Eating more slowly and mindfully can help you hit your nutrition goals, no matter what they are. Want to lose fat? Want to make wiser food choices? Want to help teach your body to know when it’s actually hungry? Want to manage emotional eating? You can work on all of these things by slowing down and paying attention to your food and how your body feels during and after your meals.
This method can greatly reduce overeating. Eating slowly essentially allows your body to catch up to your taste buds. When you take the time to pay attention the to taste, flavors, and how the food makes you feel, you will appreciate it more and eventually learn that your body actually craves mostly nutrient-dense foods. There really is no down side to trying this!
Avoid overeating by eating until you’re 80% full.
Not everyone has a goal of maintaining/losing weight or eating less, so this section doesn’t apply to everyone. If your goal is to gain weight, I would actually recommend either eating more meals or eating the same amount of meals past 80 percent full. But, typically, if your goal is to maintain where you’re at, lose weight or simply pick up good nutrition habits, eating until your almost but not 100 percent full is the sweet spot.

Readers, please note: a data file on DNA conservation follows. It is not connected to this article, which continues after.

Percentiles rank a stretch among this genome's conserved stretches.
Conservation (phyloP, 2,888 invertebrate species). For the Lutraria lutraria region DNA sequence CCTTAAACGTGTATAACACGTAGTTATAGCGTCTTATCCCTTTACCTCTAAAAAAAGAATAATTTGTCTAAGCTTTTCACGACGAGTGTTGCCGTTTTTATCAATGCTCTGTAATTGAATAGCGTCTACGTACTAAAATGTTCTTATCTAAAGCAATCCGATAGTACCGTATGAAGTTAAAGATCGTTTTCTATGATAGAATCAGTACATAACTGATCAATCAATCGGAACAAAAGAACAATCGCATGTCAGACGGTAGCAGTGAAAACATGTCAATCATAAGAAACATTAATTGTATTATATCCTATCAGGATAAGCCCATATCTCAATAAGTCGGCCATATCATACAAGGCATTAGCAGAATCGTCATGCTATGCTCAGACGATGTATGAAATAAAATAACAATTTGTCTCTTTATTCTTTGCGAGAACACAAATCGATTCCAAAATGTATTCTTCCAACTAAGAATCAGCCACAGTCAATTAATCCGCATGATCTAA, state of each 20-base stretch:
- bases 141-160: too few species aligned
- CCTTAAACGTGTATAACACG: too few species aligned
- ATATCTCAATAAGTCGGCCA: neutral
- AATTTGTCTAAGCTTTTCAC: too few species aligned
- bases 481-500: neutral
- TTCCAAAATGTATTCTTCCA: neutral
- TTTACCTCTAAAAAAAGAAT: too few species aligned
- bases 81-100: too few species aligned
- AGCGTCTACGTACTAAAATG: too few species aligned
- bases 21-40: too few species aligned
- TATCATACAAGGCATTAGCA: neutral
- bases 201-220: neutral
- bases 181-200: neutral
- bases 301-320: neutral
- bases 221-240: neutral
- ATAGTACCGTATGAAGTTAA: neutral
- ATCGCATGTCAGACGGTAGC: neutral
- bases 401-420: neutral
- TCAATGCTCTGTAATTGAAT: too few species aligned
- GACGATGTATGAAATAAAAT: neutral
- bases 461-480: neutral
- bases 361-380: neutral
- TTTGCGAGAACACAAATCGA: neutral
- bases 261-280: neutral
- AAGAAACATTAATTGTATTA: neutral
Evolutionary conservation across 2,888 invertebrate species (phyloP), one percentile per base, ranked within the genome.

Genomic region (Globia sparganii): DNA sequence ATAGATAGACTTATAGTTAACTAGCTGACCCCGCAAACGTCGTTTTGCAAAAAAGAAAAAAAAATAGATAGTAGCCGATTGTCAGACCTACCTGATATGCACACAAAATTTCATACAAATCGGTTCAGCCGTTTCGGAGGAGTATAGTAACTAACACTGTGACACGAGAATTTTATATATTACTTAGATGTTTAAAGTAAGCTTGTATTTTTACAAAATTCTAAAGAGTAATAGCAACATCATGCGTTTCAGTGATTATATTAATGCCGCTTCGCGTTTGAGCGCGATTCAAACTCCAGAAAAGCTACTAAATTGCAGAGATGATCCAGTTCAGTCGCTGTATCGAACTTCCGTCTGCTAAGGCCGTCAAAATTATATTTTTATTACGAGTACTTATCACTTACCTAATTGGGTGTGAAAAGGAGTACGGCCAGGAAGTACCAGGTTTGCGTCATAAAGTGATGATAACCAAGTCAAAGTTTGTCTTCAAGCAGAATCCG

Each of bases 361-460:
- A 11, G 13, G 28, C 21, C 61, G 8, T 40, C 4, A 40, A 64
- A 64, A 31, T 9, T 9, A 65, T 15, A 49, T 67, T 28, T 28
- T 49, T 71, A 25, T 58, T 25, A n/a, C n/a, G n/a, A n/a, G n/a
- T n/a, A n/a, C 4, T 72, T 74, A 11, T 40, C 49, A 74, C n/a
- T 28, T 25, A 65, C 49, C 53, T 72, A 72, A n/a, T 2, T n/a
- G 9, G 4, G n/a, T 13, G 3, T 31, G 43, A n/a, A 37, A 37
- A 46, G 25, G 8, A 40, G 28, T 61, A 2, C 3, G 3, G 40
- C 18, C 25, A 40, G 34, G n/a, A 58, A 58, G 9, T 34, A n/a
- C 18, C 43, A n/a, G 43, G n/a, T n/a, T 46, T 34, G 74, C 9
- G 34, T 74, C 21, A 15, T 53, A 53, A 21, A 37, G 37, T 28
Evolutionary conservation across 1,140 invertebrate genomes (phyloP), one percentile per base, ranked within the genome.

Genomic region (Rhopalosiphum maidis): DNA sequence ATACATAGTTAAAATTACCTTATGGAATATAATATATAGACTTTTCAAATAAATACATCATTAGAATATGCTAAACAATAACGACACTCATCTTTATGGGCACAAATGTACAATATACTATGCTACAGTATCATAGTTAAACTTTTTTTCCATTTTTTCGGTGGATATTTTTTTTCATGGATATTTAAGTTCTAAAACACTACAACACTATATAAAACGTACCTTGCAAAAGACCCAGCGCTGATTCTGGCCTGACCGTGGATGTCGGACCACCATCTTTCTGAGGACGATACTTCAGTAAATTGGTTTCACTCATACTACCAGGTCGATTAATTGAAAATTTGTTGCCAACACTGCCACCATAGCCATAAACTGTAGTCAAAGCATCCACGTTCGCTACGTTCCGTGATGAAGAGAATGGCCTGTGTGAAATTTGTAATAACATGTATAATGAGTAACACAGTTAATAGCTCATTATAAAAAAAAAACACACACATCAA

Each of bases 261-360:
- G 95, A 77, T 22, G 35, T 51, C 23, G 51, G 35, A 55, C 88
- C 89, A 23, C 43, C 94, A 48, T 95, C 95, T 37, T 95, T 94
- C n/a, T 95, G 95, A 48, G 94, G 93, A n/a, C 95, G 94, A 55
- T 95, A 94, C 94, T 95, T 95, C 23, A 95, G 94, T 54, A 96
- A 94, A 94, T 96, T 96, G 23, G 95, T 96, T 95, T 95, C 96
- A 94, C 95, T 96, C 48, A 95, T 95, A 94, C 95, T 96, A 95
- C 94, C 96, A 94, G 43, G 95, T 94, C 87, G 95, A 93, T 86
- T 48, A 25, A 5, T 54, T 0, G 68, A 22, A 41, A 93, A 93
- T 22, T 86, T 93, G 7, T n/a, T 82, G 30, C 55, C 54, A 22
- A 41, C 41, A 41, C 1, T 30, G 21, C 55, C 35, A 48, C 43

And yes, eating slowly and mindfully – distraction-free – can really help you with this!
Eat lean protein at most meals.
Protein is essential in maintaining a healthy diet. Generally, you need between 1-2 grams of protein for every kilogram of your bodyweight every day. (For example, if you weigh 150 pounds, you should consume around 68-136 grams of protein per day depending on activity level.) Also, it’s a good idea to eat food with a 3:1 carb/protein ratio within 30 minutes of working out.
As with anything, it’s best to get your main source of protein intake from whole foods first. If you’re still having a hard time hitting the ideal numbers, that’s where supplements like protein powders, shakes and bars come in.